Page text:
Sadly, on a budget of 500 (though he doesn't say 500 what - if it's Lira then he's really had it
) the likes of Wendt, SQN and the other better quality ENG/shoulder hanging mixers are out of the question. Even an Audient ASP-008 is over-budget and doesn't get one any closer to mixing signals.
Quite a lot of classical location recording outfits/engineers use Mackie VLZ/VLZ-Pro mixers. The preamps are pretty good - clean, neutral and quiet. There are many better preamps - especially if you get into stand alone stuff - but for the cost per channel they're quite hard to beat. (And that's coming from someone who really dislikes Mackie mixers!
) If you go the Mackie route, avoid using the EQ - it's horrible (just a personal opinion of course
) - and the mix buss is nothing to write home about either but, with a little care they're capable of very respectable results.
When I need to go really portable (and/or run off batteries) I have a small Sound Devices ENG mixer (a 442) and a Sonosax SX-PR, either of which would be a good choice but they're a fair bit more than 500 anything and only accommodate 4 (or 6) mic inputs. My own preference for a cheap, small(ish) location mixer in this price range, would be a used DDA (or Dynacord) Interface. An 8:4:2 is easily movable by one person and is available as either a table top (with plastic trims) or rack mount (in squared off metal case with built in rack ears). They go for about £250-500 depending upon age/condition/specific channel setup (they're modular on a per channel basis and there's several different channel options) and case version. The EQ is ok (if you want to use EQ) and the mix buss is clean, fairly transparent and has decent headroom. The master section is rather basic (only one 2Trk return and one Monitor (speaker) output) but it does at least have an oscillator! There are a few simple mods which can raise the sound quality a little and there's enough room in the case to add a few extras like cue light switching/extra talkback to reduce the box count on location sessions. The separate (2U) PSU is a bit of a bind as it's fairly heavy - as is the mixer, for it's size - but the sound is imo preferable to any Mackie and the build is much stroger and more reliable. I know that Tony Faulkner uses a 16:4 Interface on some of his work. He seems happy enough with it and the results are up to his usual high standards.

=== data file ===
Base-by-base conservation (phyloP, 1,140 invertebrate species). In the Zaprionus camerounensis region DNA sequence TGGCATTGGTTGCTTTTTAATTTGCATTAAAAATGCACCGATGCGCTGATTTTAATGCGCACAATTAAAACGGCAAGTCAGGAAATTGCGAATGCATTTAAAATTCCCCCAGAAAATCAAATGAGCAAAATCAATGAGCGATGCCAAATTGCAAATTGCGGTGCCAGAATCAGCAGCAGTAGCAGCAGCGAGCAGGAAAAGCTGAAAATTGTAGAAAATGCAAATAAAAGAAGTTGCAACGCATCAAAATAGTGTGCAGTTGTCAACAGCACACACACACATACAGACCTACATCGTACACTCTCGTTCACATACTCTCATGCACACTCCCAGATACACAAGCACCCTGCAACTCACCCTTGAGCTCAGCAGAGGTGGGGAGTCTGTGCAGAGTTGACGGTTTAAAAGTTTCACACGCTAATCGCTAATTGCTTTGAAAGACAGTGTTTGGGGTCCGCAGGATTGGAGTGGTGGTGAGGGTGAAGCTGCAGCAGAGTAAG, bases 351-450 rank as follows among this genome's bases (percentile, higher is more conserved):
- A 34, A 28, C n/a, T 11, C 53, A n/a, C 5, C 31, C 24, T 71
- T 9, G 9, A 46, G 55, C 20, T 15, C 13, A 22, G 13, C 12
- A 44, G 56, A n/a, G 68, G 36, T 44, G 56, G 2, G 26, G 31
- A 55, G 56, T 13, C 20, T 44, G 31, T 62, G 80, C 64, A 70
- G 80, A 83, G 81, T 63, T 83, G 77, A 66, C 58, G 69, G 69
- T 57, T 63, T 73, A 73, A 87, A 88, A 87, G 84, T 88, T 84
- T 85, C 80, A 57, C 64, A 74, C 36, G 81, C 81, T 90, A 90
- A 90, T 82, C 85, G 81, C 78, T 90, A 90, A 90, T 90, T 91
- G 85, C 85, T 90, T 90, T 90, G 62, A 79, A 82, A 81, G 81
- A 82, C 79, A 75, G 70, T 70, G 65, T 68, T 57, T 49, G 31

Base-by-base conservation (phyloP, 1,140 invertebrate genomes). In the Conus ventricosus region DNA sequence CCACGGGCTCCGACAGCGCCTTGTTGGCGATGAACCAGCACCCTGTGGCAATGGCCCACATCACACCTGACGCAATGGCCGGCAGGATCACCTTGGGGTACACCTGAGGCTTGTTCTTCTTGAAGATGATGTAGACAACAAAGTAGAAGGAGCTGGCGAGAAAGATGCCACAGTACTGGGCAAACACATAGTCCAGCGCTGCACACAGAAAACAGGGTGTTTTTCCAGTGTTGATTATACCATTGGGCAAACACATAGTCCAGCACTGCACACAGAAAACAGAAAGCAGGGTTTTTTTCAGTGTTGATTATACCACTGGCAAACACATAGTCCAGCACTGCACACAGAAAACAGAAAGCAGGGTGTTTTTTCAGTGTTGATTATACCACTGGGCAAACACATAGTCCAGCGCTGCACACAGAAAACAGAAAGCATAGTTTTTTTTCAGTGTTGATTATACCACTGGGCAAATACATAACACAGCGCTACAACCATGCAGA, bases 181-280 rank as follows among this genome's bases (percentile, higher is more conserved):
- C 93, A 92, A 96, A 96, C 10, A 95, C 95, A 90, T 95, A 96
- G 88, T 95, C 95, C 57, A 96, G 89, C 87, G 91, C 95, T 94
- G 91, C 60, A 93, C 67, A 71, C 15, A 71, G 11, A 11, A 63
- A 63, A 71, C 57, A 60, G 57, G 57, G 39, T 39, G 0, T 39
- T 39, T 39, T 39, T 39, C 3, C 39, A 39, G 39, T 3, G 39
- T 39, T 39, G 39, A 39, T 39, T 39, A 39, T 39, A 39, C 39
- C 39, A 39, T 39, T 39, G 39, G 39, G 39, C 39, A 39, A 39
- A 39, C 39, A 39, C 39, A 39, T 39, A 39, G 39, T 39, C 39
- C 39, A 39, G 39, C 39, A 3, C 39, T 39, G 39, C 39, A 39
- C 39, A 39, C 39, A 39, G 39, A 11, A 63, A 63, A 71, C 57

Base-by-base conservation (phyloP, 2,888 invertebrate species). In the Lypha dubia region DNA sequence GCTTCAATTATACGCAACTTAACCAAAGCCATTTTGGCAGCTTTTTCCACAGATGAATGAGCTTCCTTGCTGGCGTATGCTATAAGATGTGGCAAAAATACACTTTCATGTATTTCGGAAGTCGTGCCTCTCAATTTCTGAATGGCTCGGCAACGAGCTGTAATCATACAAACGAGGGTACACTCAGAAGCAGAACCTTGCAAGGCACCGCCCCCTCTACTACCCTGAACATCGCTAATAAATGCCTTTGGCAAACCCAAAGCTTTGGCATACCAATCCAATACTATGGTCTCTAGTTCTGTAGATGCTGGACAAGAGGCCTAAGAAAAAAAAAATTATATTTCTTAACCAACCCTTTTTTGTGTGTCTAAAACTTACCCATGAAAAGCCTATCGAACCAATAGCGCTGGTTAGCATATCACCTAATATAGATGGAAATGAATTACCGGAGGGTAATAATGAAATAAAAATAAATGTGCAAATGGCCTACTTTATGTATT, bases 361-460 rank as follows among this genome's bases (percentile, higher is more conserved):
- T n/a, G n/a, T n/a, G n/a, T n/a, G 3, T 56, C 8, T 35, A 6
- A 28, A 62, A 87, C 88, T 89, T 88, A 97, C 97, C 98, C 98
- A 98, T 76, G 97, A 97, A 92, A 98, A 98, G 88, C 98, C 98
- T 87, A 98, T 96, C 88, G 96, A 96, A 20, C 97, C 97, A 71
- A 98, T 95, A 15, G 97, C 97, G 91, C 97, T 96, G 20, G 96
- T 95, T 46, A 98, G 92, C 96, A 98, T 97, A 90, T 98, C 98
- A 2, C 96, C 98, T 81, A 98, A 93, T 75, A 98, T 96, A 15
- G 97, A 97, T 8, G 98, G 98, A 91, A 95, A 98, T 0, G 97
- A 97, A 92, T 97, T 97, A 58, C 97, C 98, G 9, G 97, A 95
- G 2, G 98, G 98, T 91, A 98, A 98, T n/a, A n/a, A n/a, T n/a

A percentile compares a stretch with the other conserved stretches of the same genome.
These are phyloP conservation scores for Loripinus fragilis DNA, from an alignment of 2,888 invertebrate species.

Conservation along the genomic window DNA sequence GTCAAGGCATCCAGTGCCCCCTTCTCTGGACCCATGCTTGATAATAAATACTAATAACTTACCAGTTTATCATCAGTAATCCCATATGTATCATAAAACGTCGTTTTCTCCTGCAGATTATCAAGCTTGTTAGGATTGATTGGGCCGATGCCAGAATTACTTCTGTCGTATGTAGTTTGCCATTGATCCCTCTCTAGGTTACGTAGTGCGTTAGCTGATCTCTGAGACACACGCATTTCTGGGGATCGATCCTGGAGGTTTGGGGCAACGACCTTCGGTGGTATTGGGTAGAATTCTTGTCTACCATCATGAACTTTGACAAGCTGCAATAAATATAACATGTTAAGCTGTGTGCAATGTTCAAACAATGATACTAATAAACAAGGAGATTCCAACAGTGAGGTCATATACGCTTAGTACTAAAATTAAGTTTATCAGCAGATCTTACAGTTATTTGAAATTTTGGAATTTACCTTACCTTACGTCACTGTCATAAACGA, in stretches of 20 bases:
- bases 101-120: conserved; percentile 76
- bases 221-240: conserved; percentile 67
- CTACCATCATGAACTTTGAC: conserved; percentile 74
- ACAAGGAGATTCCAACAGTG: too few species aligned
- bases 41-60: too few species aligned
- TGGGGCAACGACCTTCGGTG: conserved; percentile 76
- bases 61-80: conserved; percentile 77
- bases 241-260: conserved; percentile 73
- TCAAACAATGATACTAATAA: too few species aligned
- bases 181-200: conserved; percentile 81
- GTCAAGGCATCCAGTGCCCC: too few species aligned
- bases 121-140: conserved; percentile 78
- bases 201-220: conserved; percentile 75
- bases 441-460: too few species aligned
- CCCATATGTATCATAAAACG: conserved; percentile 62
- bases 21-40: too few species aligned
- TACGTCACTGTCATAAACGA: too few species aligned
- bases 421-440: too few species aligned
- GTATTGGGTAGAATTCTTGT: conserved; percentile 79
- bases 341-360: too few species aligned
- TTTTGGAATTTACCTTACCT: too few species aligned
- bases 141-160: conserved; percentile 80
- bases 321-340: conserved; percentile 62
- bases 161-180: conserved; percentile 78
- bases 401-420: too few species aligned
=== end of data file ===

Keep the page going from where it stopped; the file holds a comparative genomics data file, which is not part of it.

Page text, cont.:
I use an Interface sometimes (I have a 16:2 (8 mono mic/line + 8 stereo mic/line) rackmount, and a few others of different sizes which occasionally are used for classical recording/broadcast work and which are hired out when I'm not using them) and I have few complaints about them. They're reliable, easy to use, physically fairly compact, and the prefader direct out with it's own level control (only on the mono channels) can be very handy, especially on larger jobs where a multitrack backup is wanted.
Other consoles I have include, amongst others, a Calrec, other DDAs, Neves, Studers and Summit Audio - no Mackies though
All of which get regular use on classical (and other) recordings/broadcasts but most are out of the price range in this case - though some, if bought used, not really any more so than an SQN.
I recently worked on a live orchestral recording for webcast with a very well known classical engineer who surprised me by using a a Soundcraft FX/SX (I can't remember the number but it was about 12-16 channels and physically small/light). It sounded fine. He has many other, more esoteric, mixers but the "control room" was the size of a broom cupboard and up several flights of stairs. His comment was that as long as it was clean and quiet enough to mix whilst staying sonically out of the way, the mixer was all but irrelevant on this job. Far more important is the choice of mics and positioning, and the A-D converters - and the ability to pick up the mixer in one hand, easily carry it up stairs and balance it on top of the recorders as there was no other space available. A choice dictated by pragmatism rather than preciousness over tiny sonic details that most people would miss and which would in any case be lost on the webcast. The Soundcraft sounded surprisingly (to me anyway) good and it's size and convenience would put it on my list to check out at this price point.